Confucianism and Human Rights

Confucianism and Human Rights

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In essays exploring the relationship of contemporary human rights doctrine to the teachings of Confucius and Mencius, this volume explores concepts of the individual in relation to community, state, and society. The essays also consider: the notion of "rights" in Confucian ritual and in Chinese law; social justice and religious and intellectual fredom in Chinese and Western traditions; and constitutionalism and the rule of law in China and the West.

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  • Hardback | 408 pages
  • 157.7 x 233.9 x 27.9mm | 685.76g
  • Columbia University Press
  • New YorkUnited States
  • English
  • New.
  • 0231109369
  • 9780231109369

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Author Information

Wm. Theodore de Bary is the author or editor of more than two dozen works on Asian civilizations, including Sources of Chinese Tradition and Sources of Japanese Tradition.Tu Weiming is the editor of China in Transformation and author of Living Tree: The Changing Meaning of Being Chinese Today, and Way, Meaning and Politics: Essays on the Confucian Intellectual.

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Review quote

"An ambitious book, dealing with human nature, according to classical Confucian philosophers, analogies between rights and rites, and Confucian influences in 20th-century China." -- Stefan B. Polter, Asian Affairs "This rich volume, a feast for the mind, a joy to the soul, is so wise in seeing that the human rights discourse is not the singular fruit of a peculiar liberal individualistic Western tradition, not the unique genetic child of Jews or Christians or Greeks." -- Edward Friedman, Asian Thought and Society "It reduces the lack of clarity that has characterized discussions of this subject to date." -- Lynn Struve, China Quarterly "The essays explore such vital subjects as the normative foundation of human rights claims, the relationship of the individual to the nation-state, rites as rights, due process, harmony versus freedom of thought, constitutionalism, and the rule of law... each one does stand on its own as a solid piece of scholarship." -- Choice "This engaging book is propaedeutic to a study of how Confucianism might contribute to decisions respecting rights." -- Dale Maurice Riepe, International Studies in Philosophy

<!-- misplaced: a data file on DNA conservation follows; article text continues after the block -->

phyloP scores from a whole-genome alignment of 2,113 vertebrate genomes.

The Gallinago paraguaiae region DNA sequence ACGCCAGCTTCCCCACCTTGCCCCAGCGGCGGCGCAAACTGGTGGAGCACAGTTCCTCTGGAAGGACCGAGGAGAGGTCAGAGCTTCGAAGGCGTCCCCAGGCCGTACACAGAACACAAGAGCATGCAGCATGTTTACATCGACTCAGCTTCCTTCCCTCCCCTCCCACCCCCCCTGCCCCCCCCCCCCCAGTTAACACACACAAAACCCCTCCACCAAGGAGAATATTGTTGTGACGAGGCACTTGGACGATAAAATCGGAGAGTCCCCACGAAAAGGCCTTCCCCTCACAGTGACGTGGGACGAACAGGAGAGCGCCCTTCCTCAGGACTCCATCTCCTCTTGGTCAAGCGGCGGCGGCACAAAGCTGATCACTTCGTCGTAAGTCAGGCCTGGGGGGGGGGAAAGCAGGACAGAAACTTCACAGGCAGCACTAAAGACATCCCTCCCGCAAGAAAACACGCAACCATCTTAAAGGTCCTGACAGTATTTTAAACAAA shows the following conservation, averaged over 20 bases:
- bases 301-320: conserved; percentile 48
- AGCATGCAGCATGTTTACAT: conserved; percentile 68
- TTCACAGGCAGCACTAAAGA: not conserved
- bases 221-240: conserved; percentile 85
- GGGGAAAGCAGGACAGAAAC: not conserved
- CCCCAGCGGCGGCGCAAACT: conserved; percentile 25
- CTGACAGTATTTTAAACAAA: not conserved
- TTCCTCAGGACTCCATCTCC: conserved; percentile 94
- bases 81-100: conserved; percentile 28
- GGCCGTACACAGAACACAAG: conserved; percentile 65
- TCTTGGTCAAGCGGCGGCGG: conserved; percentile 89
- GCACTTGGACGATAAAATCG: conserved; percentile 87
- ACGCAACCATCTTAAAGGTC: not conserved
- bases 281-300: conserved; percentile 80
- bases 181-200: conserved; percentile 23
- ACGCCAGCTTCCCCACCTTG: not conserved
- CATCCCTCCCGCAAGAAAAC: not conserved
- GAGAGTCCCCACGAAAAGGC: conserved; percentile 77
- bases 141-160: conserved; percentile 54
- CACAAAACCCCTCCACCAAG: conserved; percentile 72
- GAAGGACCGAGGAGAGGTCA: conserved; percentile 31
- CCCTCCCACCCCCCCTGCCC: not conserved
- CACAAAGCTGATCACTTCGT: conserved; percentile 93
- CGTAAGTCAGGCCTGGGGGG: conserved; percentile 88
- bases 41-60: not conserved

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Back cover copy

What is the place of human rights in a society shaped by Confucian principles? Can Confucianism offer useful perspectives on the Western conception of human rights? In this enlightening volume, eighteen leading Western and Chinese authorities on Confucian tradition, modern China, and modern human rights address these timely questions. They offer a balanced forum that seeks common ground, providing needed perspective at a time when the Chinese government, after years of denouncing Confucianism as an aritfact of a feudal past, has made an abrupt reversal to endorse it as a belief system compatible with communist ideology. In using Confucianism as a lens for which to evaluate the strengths and limitations of the principles of human rights, this book makes a significant contribution to understanding the complicated issues surrounding the "values" debate between China, some Asian regimes, and the West.

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